University of Oxford
To get a handle on Oxford’s colorful history, it’s well worth discovering Oxford University with a guide, whether on an Oxford walking tour, an Oxford cycling tour, or aHarry Potter tour. Most find the city merits a full day, but time-pressed travelers may prefer to bundle Oxford into a combo tour. Some popular Oxford University tour packages include Oxford, the Cotswolds, and Stratford-upon-Avon; Oxford, Windsor Castle, and Stonehenge; and, of course, Oxford and Cambridge.
Rather than having a single unified campus, the University of Oxford is made up of a wealth of different colleges and buildings scattered around the city. While many individual entities, such as Christ Church College and the Bodleian Library, charge for admission, there’s no charge for exploring the city or to look at the architecture. Many travelers choose to experience the university simply by wandering around downtown Oxford.
Recent reviews from experiences in Oxford
Things to Know Before You Go
The University of Oxford is a must for history buffs, architecture lovers, and photographers.
Students are usually in the city for just three 8-week terms, or less than half the year.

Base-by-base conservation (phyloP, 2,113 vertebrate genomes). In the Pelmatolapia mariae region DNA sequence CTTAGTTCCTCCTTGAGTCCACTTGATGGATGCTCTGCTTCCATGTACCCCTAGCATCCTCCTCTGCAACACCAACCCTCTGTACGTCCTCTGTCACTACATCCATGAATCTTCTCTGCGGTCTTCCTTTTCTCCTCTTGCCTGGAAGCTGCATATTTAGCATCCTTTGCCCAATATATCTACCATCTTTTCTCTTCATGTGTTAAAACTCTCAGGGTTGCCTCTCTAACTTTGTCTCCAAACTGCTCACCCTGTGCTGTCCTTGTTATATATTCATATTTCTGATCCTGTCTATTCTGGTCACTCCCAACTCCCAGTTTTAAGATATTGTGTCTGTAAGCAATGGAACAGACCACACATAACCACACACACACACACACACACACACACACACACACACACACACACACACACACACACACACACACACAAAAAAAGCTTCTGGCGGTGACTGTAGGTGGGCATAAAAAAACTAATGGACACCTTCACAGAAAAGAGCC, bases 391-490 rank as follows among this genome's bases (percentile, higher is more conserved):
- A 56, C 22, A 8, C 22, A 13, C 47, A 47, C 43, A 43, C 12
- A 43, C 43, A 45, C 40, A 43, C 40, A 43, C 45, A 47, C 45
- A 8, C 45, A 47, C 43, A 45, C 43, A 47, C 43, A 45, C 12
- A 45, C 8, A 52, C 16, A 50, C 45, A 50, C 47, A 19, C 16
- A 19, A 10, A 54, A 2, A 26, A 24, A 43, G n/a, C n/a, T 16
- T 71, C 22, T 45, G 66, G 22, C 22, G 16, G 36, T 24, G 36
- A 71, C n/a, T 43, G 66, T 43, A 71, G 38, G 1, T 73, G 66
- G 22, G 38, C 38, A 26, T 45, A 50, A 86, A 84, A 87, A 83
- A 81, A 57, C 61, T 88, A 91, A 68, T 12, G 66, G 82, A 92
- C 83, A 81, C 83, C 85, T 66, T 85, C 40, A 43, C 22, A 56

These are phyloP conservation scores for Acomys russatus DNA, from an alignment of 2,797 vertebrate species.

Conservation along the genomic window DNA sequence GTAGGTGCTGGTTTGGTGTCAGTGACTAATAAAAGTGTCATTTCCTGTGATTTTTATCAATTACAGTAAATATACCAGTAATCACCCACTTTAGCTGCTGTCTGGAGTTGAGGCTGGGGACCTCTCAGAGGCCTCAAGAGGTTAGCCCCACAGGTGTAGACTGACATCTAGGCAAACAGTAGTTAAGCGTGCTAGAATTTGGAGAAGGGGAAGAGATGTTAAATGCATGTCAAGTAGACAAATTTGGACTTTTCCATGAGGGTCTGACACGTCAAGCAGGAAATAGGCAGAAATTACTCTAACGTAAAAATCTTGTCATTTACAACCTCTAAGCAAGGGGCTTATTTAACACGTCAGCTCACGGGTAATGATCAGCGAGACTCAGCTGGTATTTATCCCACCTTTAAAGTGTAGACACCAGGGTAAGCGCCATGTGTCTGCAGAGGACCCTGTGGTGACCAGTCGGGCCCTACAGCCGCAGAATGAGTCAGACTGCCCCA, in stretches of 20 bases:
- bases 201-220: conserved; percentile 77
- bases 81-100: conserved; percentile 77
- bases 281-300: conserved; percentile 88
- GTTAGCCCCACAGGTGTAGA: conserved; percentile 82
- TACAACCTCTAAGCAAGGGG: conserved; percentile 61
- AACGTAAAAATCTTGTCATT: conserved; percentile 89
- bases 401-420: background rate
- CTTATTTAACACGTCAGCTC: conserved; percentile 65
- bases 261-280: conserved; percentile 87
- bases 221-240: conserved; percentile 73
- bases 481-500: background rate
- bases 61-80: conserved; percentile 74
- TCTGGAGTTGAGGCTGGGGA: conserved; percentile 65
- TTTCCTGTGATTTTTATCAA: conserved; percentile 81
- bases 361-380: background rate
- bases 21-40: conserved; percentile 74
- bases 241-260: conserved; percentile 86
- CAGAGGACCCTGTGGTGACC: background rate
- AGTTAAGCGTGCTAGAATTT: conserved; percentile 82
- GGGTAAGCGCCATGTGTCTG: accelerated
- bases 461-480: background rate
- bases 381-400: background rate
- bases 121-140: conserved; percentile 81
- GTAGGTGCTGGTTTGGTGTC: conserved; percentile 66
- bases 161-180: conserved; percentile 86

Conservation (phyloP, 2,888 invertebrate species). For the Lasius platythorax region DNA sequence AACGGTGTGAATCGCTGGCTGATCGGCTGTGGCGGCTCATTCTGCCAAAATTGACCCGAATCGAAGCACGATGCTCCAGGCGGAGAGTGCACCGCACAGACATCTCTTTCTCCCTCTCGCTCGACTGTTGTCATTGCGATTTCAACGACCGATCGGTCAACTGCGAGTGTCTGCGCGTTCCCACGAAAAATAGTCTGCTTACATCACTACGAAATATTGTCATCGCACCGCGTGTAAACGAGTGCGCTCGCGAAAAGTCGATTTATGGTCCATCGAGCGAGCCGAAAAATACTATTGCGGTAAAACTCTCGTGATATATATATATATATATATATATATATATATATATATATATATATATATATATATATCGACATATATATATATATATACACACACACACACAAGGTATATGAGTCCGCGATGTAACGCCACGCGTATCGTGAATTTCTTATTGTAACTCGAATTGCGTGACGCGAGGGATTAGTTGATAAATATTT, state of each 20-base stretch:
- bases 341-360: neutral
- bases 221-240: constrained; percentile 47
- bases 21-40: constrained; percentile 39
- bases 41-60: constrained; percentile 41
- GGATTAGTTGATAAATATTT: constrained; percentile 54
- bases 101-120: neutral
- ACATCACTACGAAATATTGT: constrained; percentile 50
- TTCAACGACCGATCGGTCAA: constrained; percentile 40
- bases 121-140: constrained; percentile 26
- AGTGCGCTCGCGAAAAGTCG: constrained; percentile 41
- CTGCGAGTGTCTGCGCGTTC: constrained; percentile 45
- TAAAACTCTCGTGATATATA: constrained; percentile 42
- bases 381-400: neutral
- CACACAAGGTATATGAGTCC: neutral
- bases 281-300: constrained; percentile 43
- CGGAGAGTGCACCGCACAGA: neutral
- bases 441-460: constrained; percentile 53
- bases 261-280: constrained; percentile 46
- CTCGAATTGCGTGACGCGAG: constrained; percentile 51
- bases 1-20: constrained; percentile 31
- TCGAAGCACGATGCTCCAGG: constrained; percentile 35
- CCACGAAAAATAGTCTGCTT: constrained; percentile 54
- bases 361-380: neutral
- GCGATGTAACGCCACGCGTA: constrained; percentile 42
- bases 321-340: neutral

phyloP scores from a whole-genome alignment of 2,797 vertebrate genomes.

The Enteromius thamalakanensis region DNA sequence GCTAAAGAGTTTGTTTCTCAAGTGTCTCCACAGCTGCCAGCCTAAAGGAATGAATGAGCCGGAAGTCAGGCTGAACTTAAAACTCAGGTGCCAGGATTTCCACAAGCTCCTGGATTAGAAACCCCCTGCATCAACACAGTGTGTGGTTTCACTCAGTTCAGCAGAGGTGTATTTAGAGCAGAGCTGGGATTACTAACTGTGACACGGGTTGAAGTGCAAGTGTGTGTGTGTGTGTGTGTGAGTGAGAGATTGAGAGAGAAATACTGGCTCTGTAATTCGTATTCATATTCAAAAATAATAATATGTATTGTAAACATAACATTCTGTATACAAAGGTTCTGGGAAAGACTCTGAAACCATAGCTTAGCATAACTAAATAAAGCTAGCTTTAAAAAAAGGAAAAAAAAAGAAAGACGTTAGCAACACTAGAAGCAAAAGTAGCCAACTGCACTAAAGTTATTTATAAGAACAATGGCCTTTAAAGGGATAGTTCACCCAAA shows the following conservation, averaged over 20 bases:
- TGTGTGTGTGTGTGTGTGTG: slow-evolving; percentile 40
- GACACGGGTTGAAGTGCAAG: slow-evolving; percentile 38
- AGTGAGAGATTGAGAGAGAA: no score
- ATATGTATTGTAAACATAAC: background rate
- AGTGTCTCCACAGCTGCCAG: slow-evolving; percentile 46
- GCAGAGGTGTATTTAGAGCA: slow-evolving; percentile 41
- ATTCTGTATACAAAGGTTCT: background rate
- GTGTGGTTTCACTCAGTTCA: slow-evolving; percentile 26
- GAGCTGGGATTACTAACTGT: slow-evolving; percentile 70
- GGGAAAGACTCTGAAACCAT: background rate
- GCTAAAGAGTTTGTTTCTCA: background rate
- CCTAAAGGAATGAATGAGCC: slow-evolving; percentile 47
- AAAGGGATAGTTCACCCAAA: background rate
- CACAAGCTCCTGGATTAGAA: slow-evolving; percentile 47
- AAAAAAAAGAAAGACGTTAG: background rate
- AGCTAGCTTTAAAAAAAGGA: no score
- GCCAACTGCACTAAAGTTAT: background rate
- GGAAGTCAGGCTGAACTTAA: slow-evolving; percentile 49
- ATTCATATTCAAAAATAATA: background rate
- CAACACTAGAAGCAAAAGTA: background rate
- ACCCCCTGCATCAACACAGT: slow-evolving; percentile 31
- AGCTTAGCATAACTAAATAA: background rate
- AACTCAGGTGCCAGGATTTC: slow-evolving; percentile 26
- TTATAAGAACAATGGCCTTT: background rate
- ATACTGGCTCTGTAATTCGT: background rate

Wear comfortable shoes, as you’ll be on your feet a lot.
Avoid peering through windows, wandering into stairwells, etc. The colleges are institutions where students and their teachers live and work.
Oxford is a flat city, and the University of Oxford has reasonably good disabled access, but check provisions at each individual college or institution when planning your visit.
How to Get There
The University of Oxford is scattered around Oxford, with its epicenter at the heart of the city. Drivers will likely need to leave their vehicle in a park-and-ride outside the city, so it’s generally easiest to arrive by bus or train. Most London trains start from Paddington, while the popular Oxford Tube coach service stops at Shepherd’s Bush, Notting Hill Gate, Marble Arch, and Victoria.
When to Get There
Access to colleges, libraries, theaters, and the like is typically easiest outside of the University of Oxford’s three terms, which run from early October to early December, mid-January to early March, and late April to mid-June. While it’s nice to see the gardens and meadows in bloom, try to avoid visiting Oxford during the European tourist peak of late June, July, and August. September can be a good time to visit.
What to See at Oxford University
The University of Oxford is home to some stunning works of architecture. Christ Church College, a setting for manyHarry Potter scenes, is ever-popular; the Bodleian Library, which opened in 1602, is a landmark; the Bridge of Sighs, a century-old skyway, is an Instagram essential; and the Sheldonian Theatre, designed by Sir Christopher Wren, is a signature.